Key themes raised in the discussion:
- Local communities have a major role to play. Many delegates suggested that local communities need to be more active in bringing users together and supporting community transport. At the same time there were calls for stronger leadership from local authorities in determining and setting local transport strategies. A plea was made for local authorities to take a holistic view of their service provision obligations, and not consider public transport in isolation. It was suggested that existing assets could be harnessed better, such as community goodwill and underused vehicles.
- Demographic trends will change rural transport needs. A recurring theme was the way in which rural demographics were changing transport behaviour. It was noted that rural populations were aging as younger people looked for employment and cheaper housing elsewhere. The sharp increase in female driving licence holding after the 1960s was reflected in an increasing proportion of older women using cars in rural areas. The higher proportion of retirees in rural areas means more time to volunteer for community transport schemes until eventually they need to give up driving a car.
- Improved legislation and regulatory changes can help. Several delegates suggested that red tape should be cut for rural service providers, including rail and taxi services. A more proportionate system of bus industry regulation was also seen as important. Some believed that legislative changes should also be implemented, such as allowing Section 19 small bus permit operators to access the concessionary fare scheme. Measures to improve rural road safety would improve the situation for rural walkers and cyclists. Concern was also expressed about the potential adverse effects of relaxing local parking restrictions, given the potential of this measure to increase obstructions for buses in villages and rural settlements.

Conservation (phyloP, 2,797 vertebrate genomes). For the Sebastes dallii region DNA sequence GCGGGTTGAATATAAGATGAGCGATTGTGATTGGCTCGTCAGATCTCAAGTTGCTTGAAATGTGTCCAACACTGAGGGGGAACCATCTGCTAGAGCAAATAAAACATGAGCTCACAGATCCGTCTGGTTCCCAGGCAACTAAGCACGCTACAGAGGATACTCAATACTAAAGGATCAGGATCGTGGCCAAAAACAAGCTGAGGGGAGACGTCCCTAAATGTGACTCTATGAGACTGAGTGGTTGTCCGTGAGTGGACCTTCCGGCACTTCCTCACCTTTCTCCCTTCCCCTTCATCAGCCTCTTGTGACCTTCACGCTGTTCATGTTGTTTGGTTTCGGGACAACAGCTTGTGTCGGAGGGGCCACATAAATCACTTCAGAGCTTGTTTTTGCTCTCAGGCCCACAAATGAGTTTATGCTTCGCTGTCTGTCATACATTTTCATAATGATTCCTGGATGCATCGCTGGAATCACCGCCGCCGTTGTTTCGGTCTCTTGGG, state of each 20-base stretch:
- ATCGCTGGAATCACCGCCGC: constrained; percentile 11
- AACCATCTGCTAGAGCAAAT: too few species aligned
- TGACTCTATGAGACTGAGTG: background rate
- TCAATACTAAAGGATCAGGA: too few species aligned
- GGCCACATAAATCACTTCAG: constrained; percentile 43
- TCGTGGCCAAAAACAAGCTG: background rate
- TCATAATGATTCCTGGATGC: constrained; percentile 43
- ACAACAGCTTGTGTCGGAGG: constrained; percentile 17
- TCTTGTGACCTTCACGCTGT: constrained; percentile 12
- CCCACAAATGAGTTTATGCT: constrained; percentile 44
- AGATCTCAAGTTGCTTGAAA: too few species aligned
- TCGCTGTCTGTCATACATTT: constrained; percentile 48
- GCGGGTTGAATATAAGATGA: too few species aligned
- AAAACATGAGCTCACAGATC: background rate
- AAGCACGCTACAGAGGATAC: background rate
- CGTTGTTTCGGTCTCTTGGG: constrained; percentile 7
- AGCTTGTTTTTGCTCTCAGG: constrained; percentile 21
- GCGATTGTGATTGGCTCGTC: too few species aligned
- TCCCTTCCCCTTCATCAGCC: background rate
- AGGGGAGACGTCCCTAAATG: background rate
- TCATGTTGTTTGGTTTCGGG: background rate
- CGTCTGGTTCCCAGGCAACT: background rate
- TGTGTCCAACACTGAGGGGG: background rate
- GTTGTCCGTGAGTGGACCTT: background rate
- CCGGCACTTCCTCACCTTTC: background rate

- Issues of equity should be taken into consideration. A debate arose about whether rural living was a lifestyle choice, given the high costs of rural living and the fact that only a tiny proportion of people in England lived a great distance from an urban area. Others noted that many rural residents, such as farm labourers, were not wealthy and subsidies for learning to drive would be help these people access employment. A further suggestion to improve fairness was to make the concessionary fares scheme more equitable.
- Successful rural transport initiatives should be replicated more widely. Numerous delegates reported on initiatives that were helping to improve the provision of rural transport. Informal and formal Liftshare schemes are expanding to meet some forms of demand. The Wheels to Work scheme was also identified as a crucial asset matching transport with employment needs. A further example given was the way in which some counties had cut all subsidies for local transport, yet had retained reasonable rural transport provision through partnerships with commercial operators, a network of demand-responsive vehicles, and sharing resources with neighbouring authorities.
- We need to harness both technological and social innovation. A major theme was whether the increasing availability of super-fast broadband in rural areas would provide new tools for demand-sensitive community transport. Others suggested that social innovation was at least as important in order to encourage rural communities to take initiatives and responsibility for finding appropriate local transport solutions.